BUSINESS

BoC Keeps Key Lending Rate At 0.75%, Says Economy Saw No Growth In 1st Quarter

04/15/2015 10:42 EDT | Updated 06/15/2015 05:59 EDT
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The Canadian flag flies outside the Bank of Canada building in Ottawa, Ontario, Canada, on Wednesday, Oct. 23, 2013. Bank of Canada Governor Stephen Poloz surprised investors by dropping language about the need for future interest rate increases that had been in place for more than a year, citing greater slack in the economy, while keeping his main policy rate unchanged. Photographer: Patrick Doyle/Bloomberg via Getty Images

OTTAWA - The Bank of Canada says it expects the oil-price shock likely "stalled" the country's economy to the point it had zero growth during the first three months of 2015 but that it has decided to keep its key interest rate unchanged at 0.75 per cent.

The central bank justified Wednesday's rate decision by saying it expects positives in the non-energy sector to re-surface and the economic pain from the oil slump to fade. It predicted those improvements to show up in the form of more exports, investment and job opportunities."

As the impact of the oil-price shock on growth starts to dissipate, this natural sequence is expected to re-emerge as the dominant trend around mid-year," the bank said in its latest, quarterly monetary policy report, also released Wednesday.

The bank said it expects the Canadian economy to be boosted by the surprise quarter-point rate cut announced in January and to growing U.S. demand, which it predicts will bounce back after temporarily slowing in recent months. Its outlook for inflation, the key indicator behind rate decisions, is "roughly balanced."

But the central bank warns the economy will first have to ride out the negative effects of the oil slump, which it says were even more "front-loaded" than expected for the oil-exporting country.

The bank reduced it its first-quarter projection for Canadian real gross domestic product to "essentially no growth" from the 1.5 per cent prediction it made in January.

"The bank now expects that the Canadian economy stalled in the first quarter of 2015," the report said.

Last month, Bank of Canada governor Stephen Poloz told the Financial Times in an interview that the oil-price shock would make the economy's first-quarter numbers look "atrocious."

In a March speech, Poloz also expressed concern about the second quarter: "We've got our fingers crossed."

It said Wednesday that its now estimating the economy will grow 1.9 per cent for the full year, down from the January estimate of 2.1 per cent growth over last year.

For the second quarter, which began April 1, the bank is estimating 1.8 per cent growth, up from 1.5 per cent in January.

For 2016, it's predicting 2.5 per cent GDP growth next year followed by 2.0 per cent growth in 2017.The Bank of Canada said the continued volatility around crude prices means the "ultimate size" of the impact from the oil slump will have to be watched closely, though the magnitude of the economic fallout will vary by region.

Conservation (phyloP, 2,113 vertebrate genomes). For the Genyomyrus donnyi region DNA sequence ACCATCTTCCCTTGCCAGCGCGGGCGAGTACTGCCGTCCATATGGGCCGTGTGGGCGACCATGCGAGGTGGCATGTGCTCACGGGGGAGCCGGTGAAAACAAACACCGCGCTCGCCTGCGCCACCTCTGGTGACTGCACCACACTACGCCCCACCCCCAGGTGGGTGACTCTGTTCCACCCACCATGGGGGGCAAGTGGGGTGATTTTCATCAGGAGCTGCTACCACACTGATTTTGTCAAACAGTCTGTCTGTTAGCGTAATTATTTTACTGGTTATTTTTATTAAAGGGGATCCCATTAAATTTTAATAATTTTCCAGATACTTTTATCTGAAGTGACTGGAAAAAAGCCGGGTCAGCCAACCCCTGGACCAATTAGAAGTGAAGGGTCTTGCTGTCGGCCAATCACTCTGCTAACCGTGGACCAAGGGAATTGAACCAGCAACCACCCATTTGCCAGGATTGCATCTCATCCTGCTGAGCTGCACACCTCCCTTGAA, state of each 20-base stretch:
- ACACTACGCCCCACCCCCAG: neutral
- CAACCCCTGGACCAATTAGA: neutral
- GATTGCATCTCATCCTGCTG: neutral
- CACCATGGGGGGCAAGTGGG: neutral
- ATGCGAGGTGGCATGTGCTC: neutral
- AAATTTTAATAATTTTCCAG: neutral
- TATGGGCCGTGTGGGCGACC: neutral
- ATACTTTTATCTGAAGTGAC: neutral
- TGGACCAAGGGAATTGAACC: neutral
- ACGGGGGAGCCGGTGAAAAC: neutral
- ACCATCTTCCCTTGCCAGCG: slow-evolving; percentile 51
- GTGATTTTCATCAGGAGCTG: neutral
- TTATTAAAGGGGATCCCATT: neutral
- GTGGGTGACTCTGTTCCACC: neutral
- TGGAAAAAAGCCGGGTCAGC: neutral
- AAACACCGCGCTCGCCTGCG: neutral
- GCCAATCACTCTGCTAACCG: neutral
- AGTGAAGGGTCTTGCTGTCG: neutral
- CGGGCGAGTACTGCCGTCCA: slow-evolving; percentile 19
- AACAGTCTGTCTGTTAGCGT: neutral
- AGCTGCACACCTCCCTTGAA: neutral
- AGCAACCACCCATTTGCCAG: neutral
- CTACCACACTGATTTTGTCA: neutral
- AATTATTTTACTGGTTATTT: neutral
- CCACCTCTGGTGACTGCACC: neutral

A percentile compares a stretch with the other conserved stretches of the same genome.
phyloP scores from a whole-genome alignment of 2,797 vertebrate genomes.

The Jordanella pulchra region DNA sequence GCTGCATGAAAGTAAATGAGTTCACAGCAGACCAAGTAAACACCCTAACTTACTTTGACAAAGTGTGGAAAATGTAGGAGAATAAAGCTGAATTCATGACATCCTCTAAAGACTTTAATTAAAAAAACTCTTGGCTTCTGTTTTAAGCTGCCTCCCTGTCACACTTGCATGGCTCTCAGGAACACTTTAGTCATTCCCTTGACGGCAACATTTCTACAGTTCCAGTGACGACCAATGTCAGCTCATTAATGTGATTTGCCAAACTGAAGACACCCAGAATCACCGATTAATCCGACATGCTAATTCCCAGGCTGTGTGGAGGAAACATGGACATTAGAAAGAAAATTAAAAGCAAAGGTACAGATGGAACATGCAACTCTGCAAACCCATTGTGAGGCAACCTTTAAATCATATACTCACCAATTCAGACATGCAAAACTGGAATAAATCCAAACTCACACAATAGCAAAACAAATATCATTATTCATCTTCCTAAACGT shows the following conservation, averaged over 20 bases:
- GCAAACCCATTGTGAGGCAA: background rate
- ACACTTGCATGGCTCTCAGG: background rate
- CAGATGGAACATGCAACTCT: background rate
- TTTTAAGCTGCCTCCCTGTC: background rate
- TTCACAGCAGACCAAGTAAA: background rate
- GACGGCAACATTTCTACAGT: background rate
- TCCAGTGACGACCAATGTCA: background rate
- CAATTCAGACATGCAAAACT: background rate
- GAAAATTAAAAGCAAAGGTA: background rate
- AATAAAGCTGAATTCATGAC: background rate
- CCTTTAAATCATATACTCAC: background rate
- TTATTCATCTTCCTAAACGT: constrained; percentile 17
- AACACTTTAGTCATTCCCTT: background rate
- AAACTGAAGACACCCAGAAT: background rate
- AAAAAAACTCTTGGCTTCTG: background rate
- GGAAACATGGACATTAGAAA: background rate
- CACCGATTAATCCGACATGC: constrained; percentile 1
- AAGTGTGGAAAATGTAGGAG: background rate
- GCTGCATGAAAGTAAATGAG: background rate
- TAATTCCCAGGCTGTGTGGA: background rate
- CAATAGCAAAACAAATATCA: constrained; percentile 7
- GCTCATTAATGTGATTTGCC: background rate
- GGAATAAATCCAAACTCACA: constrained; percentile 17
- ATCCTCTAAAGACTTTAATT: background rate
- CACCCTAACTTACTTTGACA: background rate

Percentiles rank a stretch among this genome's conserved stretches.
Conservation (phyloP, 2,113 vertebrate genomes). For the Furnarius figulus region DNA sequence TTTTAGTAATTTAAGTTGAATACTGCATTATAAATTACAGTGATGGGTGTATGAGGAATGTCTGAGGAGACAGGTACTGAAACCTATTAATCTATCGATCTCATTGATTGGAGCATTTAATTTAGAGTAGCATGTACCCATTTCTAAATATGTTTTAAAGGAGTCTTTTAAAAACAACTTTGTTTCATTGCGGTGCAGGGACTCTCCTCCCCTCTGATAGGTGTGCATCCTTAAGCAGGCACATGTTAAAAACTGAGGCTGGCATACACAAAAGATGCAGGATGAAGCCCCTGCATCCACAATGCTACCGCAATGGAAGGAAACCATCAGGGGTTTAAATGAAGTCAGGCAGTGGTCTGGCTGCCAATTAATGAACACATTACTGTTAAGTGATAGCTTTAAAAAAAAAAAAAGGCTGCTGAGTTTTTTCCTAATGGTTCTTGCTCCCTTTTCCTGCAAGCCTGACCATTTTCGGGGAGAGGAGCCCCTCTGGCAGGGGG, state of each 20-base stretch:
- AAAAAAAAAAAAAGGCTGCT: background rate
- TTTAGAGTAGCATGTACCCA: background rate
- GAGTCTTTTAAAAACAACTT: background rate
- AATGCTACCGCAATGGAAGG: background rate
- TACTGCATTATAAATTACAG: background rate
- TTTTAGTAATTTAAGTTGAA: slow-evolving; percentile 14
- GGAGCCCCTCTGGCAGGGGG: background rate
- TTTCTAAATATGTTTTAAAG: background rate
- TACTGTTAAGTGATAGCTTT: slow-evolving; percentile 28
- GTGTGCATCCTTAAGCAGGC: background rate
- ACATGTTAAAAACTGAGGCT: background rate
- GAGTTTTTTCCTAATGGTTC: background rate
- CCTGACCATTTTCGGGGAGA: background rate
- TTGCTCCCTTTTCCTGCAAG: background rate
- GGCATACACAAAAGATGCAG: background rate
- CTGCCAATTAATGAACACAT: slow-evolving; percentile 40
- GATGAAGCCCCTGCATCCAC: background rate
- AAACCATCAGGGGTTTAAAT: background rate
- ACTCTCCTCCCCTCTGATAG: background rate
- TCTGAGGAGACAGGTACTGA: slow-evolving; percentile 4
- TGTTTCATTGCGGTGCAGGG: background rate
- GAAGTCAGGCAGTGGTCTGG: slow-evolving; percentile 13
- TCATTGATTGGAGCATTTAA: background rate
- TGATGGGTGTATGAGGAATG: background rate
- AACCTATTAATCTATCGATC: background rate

While crude-producing provinces, such as Alberta, Saskatchewan and Newfoundland and Labrador, will feel the brunt of the oil shock, a bank calculation also found other provinces will also suffer due, in part, to their connection to the energy sector.

British Columbia and Manitoba will see modest declines in GDP, according to the bank. It also found that Ontario, Quebec and the Maritimes will see some losses in interprovincial exports to oil-producing regions, though they are expected to be offset by gains in other areas.

This marked the second-straight policy meeting that Poloz stood pat on the interest rate since he blindsided markets in January by dropping the overnight benchmark a quarter of a percentage point to 0.75 per cent from 1.0 per cent.At the time, Poloz described the cut as insurance for the "unambiguously negative" impacts of sliding oil prices.He later credited improving global economic conditions as a reason for holding the rate steady at the next policy meeting in March, a move that left many analysts with the impression he wouldn't touch the rate any time soon.

The long period of extra-low rates have stirred concerns about household debt levels.The report Wednesday said it expected income and wealth losses due to oil's tailspin to curb spending and borrowing — providing an offset to the cheaper available credit.

On Wednesday, the bank reiterated its prediction that non-energy exports — with help from the lower Canadian dollar — would re-emerge and help make up for losses in the energy sector. Early signs that such as transition is underway have started to show up in the data, the bank said.

The report noted that products categories expected to lead the sector's comeback grew at their quickest clip since 2000 in the first months of 2015. It underlined sectors including aircraft and parts, industrial and electrical machinery, and pharmaceutical products.

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